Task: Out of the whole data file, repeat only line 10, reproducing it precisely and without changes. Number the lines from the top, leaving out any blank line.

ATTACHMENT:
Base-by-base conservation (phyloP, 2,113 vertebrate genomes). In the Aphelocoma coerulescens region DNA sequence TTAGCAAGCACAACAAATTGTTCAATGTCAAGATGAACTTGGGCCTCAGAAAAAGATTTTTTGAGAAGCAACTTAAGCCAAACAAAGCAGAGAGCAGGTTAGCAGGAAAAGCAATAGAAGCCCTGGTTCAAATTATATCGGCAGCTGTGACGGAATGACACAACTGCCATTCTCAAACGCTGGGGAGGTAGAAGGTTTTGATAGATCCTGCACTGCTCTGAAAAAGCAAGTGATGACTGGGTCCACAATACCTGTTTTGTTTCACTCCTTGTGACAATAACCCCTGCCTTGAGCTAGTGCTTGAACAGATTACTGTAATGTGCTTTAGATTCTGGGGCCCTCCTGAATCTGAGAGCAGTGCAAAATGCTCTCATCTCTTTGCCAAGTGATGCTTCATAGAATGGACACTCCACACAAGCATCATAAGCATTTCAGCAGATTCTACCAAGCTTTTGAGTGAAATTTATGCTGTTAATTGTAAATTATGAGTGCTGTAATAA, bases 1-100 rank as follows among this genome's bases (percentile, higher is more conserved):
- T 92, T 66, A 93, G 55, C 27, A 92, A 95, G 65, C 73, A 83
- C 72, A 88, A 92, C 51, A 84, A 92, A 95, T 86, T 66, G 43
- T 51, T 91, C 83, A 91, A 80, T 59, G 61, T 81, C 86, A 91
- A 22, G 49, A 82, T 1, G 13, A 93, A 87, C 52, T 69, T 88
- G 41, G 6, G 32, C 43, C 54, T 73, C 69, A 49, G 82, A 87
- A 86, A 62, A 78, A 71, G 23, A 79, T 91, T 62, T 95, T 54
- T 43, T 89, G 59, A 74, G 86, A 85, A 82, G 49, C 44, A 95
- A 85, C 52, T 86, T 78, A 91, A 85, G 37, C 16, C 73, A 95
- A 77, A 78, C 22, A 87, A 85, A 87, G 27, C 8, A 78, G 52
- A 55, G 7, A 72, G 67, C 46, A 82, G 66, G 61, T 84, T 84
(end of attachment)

- A 77, A 78, C 22, A 87, A 85, A 87, G 27, C 8, A 78, G 52